Fragmentation, Engel's Law, and Learning
Ai Ting Goh and
Henry Y. Wan Jr.
Post-Print from HAL
This paper outlines the conditions under which trade is beneficial for a developing country's growth. A developing country suffers from two disadvantages: low income and a comparative disadvantage in the production of modern manufactured goods--goods which allow a high rate of human capital accumulation through learning by doing. Low income together with Engel's law imply that developing countries consume and produce very few modern goods in autarky and hence grow slowly. With international fragmentation of production, a developing country may find comparative advantage in the production of some stages of modern goods despite an absence of comparative advantage in the production of modern goods under "100% local content." More resources can then be allocated to the modern goods sector leading to greater learning externalities and hence growth under free trade than in autarky.
Keywords: Fragmentation; Engel's law; Learning (search for similar items in EconPapers)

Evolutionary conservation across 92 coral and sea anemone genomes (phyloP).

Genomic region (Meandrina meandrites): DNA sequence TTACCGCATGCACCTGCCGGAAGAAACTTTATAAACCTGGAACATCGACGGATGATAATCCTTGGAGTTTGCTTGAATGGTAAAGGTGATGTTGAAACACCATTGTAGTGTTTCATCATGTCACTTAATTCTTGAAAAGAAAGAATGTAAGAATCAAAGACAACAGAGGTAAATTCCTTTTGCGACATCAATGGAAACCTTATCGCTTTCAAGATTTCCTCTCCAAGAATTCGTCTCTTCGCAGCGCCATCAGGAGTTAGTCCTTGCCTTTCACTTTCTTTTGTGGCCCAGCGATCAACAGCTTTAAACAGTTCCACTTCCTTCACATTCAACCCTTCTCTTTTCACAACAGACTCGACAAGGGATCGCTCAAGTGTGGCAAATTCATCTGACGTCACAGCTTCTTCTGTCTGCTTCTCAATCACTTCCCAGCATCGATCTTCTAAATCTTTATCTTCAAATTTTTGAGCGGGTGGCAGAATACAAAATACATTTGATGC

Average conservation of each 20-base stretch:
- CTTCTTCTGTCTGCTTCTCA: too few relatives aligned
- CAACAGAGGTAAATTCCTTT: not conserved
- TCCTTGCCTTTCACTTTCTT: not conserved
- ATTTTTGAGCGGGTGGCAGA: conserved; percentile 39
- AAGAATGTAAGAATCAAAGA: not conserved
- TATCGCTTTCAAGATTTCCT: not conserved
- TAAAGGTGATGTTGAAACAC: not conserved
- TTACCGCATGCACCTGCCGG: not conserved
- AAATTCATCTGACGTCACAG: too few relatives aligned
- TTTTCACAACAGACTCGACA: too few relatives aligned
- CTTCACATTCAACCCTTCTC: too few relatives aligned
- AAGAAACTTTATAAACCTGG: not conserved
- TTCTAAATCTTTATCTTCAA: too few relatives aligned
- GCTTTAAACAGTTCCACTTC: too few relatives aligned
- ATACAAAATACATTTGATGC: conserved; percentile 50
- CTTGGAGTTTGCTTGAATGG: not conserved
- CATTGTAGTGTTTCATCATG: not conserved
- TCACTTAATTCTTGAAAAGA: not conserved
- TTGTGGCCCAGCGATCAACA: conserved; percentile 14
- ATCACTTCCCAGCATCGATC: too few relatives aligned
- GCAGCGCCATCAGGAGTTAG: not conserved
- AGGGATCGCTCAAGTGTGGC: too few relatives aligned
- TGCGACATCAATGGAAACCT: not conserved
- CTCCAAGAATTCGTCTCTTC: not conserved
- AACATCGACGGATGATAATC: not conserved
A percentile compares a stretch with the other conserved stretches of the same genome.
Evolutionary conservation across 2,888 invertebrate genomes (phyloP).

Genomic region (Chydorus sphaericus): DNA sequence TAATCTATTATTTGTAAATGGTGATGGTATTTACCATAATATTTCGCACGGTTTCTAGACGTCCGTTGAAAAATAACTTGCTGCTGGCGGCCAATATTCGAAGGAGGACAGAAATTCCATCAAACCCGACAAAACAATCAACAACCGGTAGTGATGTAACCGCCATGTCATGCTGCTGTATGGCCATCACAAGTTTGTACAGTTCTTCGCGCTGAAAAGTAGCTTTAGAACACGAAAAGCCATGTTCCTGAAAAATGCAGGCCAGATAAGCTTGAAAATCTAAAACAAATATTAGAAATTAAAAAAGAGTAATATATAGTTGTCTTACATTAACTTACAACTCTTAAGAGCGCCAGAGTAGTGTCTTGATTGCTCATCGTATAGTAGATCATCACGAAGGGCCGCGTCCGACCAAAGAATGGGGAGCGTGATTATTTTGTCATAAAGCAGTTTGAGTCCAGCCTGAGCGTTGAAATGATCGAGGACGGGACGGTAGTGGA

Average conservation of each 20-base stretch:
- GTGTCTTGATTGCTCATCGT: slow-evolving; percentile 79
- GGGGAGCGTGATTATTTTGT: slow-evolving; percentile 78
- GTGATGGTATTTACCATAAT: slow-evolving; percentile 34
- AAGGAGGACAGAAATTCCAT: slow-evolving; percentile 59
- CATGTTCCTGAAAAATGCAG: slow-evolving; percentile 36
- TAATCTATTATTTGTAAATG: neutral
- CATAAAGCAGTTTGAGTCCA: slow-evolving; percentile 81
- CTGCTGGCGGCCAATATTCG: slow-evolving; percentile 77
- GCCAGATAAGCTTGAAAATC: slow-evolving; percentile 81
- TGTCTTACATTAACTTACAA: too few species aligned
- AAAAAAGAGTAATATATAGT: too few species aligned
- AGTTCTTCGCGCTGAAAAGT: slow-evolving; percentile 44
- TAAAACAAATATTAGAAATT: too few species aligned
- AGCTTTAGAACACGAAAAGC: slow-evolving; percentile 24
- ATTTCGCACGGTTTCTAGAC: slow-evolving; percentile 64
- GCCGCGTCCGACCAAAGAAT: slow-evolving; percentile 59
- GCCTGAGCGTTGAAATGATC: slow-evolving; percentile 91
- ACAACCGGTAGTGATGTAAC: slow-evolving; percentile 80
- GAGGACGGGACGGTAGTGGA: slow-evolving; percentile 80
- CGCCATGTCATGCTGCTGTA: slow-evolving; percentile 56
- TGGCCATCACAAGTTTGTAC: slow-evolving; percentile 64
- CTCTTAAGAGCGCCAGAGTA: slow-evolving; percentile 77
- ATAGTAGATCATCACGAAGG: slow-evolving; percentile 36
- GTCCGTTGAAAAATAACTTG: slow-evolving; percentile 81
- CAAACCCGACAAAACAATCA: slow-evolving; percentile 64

Note: View the original document on HAL open archive server: https://hal-hec.archives-ouvertes.fr/hal-00463403
References: Add references at CitEc
Citations: View citations in EconPapers (1) Track citations by RSS feed
Published in Review of International Economics, Wiley, 2005, Vol.13,n°3, pp.518-528. ⟨10.1111/j.1467-9396.2005.00521.x⟩
There are no downloads for this item, see the EconPapers FAQ for hints about obtaining it.
Journal Article: Fragmentation, Engel's Law, and Learning (2005)
This item may be available elsewhere in EconPapers: Search for items with the same title.
Export reference: BibTeX
RIS (EndNote, ProCite, RefMan)
Persistent link: https://EconPapers.repec.org/RePEc:hal:journl:hal-00463403
Access Statistics for this paper
More papers in Post-Print from HAL
Bibliographic data for series maintained by CCSD ().